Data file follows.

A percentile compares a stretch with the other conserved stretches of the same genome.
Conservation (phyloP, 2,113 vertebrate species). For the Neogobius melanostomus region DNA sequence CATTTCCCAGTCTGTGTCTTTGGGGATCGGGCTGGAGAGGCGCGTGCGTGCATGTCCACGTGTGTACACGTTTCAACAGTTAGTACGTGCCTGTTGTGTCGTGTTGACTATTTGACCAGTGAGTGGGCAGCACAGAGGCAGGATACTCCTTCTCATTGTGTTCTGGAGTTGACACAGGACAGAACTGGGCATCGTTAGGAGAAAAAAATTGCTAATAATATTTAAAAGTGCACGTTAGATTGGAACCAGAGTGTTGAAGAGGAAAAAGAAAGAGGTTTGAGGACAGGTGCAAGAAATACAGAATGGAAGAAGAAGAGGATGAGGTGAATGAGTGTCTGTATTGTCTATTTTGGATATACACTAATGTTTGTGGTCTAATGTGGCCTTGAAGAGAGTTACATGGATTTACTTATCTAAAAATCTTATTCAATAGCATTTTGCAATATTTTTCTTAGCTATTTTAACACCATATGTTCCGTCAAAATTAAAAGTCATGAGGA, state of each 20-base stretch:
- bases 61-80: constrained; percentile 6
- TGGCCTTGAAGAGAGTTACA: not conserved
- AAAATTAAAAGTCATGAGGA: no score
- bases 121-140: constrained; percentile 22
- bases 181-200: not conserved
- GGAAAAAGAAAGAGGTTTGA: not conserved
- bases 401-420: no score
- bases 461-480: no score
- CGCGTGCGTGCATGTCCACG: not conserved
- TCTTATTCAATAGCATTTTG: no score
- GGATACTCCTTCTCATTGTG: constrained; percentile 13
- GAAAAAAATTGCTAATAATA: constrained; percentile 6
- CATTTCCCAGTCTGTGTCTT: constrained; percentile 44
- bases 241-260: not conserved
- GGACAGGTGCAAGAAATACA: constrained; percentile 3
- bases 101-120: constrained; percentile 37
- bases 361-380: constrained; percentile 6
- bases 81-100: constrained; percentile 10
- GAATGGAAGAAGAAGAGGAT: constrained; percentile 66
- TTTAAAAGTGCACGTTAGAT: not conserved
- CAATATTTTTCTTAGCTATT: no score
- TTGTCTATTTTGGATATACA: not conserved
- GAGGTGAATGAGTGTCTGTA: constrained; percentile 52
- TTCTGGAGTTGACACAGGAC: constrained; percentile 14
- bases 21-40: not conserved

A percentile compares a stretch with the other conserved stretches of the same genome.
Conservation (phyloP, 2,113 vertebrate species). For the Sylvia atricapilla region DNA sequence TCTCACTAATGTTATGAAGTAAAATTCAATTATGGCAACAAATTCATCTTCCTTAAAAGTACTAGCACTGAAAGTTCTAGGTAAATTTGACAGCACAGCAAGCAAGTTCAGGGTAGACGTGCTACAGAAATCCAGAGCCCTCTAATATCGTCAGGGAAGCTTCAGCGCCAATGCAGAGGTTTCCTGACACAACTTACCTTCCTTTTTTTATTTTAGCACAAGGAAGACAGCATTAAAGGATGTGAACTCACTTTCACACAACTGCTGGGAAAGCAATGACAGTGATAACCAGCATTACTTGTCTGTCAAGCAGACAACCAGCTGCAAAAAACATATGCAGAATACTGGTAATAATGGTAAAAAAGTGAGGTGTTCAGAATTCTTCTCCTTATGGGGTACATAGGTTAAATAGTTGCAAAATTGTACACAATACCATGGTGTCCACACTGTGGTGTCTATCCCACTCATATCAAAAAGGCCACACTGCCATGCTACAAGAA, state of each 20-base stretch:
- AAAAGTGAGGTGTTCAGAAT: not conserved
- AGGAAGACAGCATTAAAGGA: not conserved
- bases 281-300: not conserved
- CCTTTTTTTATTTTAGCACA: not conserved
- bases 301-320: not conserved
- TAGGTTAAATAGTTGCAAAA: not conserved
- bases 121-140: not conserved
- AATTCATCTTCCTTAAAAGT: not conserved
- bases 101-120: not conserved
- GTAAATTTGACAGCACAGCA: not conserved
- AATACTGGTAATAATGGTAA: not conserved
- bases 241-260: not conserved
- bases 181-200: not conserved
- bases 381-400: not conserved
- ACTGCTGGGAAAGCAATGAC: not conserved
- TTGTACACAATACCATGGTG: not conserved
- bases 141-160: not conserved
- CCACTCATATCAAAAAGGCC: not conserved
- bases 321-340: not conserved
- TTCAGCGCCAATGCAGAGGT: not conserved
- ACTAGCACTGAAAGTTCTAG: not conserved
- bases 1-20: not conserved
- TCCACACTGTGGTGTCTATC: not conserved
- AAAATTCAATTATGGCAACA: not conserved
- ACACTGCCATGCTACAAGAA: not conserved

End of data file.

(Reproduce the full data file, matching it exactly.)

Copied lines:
A percentile compares a stretch with the other conserved stretches of the same genome.
Conservation (phyloP, 2,113 vertebrate species). For the Neogobius melanostomus region DNA sequence CATTTCCCAGTCTGTGTCTTTGGGGATCGGGCTGGAGAGGCGCGTGCGTGCATGTCCACGTGTGTACACGTTTCAACAGTTAGTACGTGCCTGTTGTGTCGTGTTGACTATTTGACCAGTGAGTGGGCAGCACAGAGGCAGGATACTCCTTCTCATTGTGTTCTGGAGTTGACACAGGACAGAACTGGGCATCGTTAGGAGAAAAAAATTGCTAATAATATTTAAAAGTGCACGTTAGATTGGAACCAGAGTGTTGAAGAGGAAAAAGAAAGAGGTTTGAGGACAGGTGCAAGAAATACAGAATGGAAGAAGAAGAGGATGAGGTGAATGAGTGTCTGTATTGTCTATTTTGGATATACACTAATGTTTGTGGTCTAATGTGGCCTTGAAGAGAGTTACATGGATTTACTTATCTAAAAATCTTATTCAATAGCATTTTGCAATATTTTTCTTAGCTATTTTAACACCATATGTTCCGTCAAAATTAAAAGTCATGAGGA, state of each 20-base stretch:
- bases 61-80: constrained; percentile 6
- TGGCCTTGAAGAGAGTTACA: not conserved
- AAAATTAAAAGTCATGAGGA: no score
- bases 121-140: constrained; percentile 22
- bases 181-200: not conserved
- GGAAAAAGAAAGAGGTTTGA: not conserved
- bases 401-420: no score
- bases 461-480: no score
- CGCGTGCGTGCATGTCCACG: not conserved
- TCTTATTCAATAGCATTTTG: no score
- GGATACTCCTTCTCATTGTG: constrained; percentile 13
- GAAAAAAATTGCTAATAATA: constrained; percentile 6
- CATTTCCCAGTCTGTGTCTT: constrained; percentile 44
- bases 241-260: not conserved
- GGACAGGTGCAAGAAATACA: constrained; percentile 3
- bases 101-120: constrained; percentile 37
- bases 361-380: constrained; percentile 6
- bases 81-100: constrained; percentile 10
- GAATGGAAGAAGAAGAGGAT: constrained; percentile 66
- TTTAAAAGTGCACGTTAGAT: not conserved
- CAATATTTTTCTTAGCTATT: no score
- TTGTCTATTTTGGATATACA: not conserved
- GAGGTGAATGAGTGTCTGTA: constrained; percentile 52
- TTCTGGAGTTGACACAGGAC: constrained; percentile 14
- bases 21-40: not conserved

A percentile compares a stretch with the other conserved stretches of the same genome.
Conservation (phyloP, 2,113 vertebrate species). For the Sylvia atricapilla region DNA sequence TCTCACTAATGTTATGAAGTAAAATTCAATTATGGCAACAAATTCATCTTCCTTAAAAGTACTAGCACTGAAAGTTCTAGGTAAATTTGACAGCACAGCAAGCAAGTTCAGGGTAGACGTGCTACAGAAATCCAGAGCCCTCTAATATCGTCAGGGAAGCTTCAGCGCCAATGCAGAGGTTTCCTGACACAACTTACCTTCCTTTTTTTATTTTAGCACAAGGAAGACAGCATTAAAGGATGTGAACTCACTTTCACACAACTGCTGGGAAAGCAATGACAGTGATAACCAGCATTACTTGTCTGTCAAGCAGACAACCAGCTGCAAAAAACATATGCAGAATACTGGTAATAATGGTAAAAAAGTGAGGTGTTCAGAATTCTTCTCCTTATGGGGTACATAGGTTAAATAGTTGCAAAATTGTACACAATACCATGGTGTCCACACTGTGGTGTCTATCCCACTCATATCAAAAAGGCCACACTGCCATGCTACAAGAA, state of each 20-base stretch:
- AAAAGTGAGGTGTTCAGAAT: not conserved
- AGGAAGACAGCATTAAAGGA: not conserved
- bases 281-300: not conserved
- CCTTTTTTTATTTTAGCACA: not conserved
- bases 301-320: not conserved
- TAGGTTAAATAGTTGCAAAA: not conserved
- bases 121-140: not conserved
- AATTCATCTTCCTTAAAAGT: not conserved
- bases 101-120: not conserved
- GTAAATTTGACAGCACAGCA: not conserved
- AATACTGGTAATAATGGTAA: not conserved
- bases 241-260: not conserved
- bases 181-200: not conserved
- bases 381-400: not conserved
- ACTGCTGGGAAAGCAATGAC: not conserved
- TTGTACACAATACCATGGTG: not conserved
- bases 141-160: not conserved
- CCACTCATATCAAAAAGGCC: not conserved
- bases 321-340: not conserved
- TTCAGCGCCAATGCAGAGGT: not conserved
- ACTAGCACTGAAAGTTCTAG: not conserved
- bases 1-20: not conserved
- TCCACACTGTGGTGTCTATC: not conserved
- AAAATTCAATTATGGCAACA: not conserved
- ACACTGCCATGCTACAAGAA: not conserved